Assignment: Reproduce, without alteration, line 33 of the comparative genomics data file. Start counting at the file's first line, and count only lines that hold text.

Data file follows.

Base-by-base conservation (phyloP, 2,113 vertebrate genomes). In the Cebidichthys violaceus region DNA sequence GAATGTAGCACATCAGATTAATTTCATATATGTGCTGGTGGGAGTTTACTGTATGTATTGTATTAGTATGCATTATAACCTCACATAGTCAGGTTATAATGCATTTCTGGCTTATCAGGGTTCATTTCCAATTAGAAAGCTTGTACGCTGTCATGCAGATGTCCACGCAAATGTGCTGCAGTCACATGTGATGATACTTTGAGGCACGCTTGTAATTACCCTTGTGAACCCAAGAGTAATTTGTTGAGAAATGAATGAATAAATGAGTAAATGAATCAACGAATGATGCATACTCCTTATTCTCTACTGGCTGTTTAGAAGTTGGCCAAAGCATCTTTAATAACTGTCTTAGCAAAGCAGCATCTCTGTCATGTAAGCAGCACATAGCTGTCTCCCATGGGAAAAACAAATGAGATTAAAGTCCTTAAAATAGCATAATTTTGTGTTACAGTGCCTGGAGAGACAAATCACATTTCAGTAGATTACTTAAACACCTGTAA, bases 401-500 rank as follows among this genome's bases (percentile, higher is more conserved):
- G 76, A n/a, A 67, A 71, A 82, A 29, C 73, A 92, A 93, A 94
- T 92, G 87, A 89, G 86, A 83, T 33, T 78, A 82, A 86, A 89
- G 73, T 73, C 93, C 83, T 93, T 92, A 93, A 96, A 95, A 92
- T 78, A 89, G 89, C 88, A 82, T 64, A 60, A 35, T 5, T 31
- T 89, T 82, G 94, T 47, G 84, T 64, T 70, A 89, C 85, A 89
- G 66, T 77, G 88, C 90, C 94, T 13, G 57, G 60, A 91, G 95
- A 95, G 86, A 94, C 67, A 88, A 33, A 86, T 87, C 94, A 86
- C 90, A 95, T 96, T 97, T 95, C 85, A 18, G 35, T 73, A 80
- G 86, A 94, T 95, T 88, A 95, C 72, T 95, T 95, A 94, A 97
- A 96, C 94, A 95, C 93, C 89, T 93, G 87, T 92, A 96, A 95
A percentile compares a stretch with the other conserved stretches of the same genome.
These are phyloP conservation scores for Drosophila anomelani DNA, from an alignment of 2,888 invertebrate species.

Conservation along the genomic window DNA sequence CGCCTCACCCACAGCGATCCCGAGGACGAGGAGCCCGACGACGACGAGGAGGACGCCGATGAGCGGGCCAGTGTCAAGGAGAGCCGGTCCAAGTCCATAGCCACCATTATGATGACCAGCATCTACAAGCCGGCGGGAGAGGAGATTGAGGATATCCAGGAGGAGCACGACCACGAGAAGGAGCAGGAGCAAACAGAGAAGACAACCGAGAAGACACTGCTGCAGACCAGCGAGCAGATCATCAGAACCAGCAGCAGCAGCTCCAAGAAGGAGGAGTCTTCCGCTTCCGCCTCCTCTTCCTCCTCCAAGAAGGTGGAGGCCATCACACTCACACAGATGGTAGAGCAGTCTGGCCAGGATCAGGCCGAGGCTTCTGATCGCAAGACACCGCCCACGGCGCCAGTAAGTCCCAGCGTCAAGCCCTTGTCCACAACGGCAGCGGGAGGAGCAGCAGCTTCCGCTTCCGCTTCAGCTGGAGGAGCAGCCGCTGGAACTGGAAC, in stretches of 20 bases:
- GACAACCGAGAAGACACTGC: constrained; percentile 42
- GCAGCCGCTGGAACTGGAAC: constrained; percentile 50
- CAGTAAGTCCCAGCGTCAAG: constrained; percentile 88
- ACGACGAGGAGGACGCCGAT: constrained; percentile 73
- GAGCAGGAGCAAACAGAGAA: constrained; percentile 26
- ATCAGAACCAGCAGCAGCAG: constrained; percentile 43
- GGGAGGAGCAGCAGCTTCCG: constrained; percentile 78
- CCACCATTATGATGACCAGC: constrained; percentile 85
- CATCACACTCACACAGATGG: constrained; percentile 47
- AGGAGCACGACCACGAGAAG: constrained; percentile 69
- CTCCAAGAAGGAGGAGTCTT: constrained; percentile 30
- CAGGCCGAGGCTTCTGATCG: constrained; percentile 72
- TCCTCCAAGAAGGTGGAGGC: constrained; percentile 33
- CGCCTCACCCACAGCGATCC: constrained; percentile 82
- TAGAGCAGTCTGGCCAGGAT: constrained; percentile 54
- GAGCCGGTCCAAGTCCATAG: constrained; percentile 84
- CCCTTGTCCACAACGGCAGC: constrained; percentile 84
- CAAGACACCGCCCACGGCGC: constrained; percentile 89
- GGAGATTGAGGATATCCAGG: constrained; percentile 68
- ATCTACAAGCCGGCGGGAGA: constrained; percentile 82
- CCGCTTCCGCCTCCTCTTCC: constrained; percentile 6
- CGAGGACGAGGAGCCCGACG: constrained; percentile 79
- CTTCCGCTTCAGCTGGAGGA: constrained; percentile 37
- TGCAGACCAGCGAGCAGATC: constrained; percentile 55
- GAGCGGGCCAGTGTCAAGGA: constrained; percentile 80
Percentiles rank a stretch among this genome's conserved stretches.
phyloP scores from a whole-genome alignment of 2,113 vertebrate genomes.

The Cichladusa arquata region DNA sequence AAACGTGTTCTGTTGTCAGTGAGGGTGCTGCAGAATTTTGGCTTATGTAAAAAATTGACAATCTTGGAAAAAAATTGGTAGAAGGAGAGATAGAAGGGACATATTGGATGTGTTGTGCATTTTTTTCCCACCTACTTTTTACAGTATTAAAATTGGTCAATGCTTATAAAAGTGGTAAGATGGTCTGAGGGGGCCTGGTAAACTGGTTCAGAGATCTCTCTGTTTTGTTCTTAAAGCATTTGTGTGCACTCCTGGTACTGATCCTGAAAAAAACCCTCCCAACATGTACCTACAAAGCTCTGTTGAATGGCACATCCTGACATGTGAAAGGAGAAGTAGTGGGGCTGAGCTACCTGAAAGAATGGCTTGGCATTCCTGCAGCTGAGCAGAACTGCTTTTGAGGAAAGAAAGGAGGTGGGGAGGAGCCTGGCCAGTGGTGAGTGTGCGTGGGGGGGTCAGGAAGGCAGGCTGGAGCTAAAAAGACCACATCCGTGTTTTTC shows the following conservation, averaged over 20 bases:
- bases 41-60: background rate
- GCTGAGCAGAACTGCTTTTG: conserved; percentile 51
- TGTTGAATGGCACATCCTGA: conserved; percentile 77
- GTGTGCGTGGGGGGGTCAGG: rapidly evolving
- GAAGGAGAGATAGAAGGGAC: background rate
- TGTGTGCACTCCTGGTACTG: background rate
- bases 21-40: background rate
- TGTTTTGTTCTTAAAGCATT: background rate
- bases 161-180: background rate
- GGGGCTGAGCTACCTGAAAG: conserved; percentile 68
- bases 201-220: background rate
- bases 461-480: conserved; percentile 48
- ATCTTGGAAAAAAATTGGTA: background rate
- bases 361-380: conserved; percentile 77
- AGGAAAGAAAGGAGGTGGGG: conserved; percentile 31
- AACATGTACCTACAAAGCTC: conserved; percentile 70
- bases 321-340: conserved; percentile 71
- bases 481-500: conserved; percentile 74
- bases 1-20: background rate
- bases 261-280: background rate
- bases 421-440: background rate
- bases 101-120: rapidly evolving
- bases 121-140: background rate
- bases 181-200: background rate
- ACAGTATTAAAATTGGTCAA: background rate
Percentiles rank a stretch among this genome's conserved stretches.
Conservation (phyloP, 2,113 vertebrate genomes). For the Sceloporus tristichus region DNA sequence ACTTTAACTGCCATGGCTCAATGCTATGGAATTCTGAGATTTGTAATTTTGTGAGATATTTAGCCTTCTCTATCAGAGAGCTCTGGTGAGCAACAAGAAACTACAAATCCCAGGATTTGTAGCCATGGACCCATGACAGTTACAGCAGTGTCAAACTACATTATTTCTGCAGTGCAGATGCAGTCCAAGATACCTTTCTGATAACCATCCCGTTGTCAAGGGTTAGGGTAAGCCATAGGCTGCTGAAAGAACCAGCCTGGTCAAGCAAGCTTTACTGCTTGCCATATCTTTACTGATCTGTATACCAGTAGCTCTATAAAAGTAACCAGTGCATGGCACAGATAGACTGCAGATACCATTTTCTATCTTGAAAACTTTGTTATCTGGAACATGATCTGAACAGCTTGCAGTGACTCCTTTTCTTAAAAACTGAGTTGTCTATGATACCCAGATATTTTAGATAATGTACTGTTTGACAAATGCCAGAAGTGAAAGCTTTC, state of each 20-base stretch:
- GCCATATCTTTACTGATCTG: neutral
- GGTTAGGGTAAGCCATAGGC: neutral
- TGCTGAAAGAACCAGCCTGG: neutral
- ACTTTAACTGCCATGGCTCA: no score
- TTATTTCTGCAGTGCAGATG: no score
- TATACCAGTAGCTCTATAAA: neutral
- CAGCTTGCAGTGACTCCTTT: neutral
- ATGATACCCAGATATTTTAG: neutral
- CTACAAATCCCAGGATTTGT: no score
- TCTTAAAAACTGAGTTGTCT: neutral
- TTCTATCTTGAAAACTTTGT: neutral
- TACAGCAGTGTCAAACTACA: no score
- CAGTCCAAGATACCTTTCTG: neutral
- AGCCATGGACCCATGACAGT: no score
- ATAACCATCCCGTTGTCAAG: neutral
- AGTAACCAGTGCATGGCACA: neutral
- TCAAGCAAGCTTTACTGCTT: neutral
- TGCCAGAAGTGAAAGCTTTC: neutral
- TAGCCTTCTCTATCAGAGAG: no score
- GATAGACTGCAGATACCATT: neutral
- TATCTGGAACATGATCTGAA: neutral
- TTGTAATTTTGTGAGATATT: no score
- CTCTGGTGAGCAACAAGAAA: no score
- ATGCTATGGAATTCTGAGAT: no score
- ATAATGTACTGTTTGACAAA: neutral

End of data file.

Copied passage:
- GGAGATTGAGGATATCCAGG: constrained; percentile 68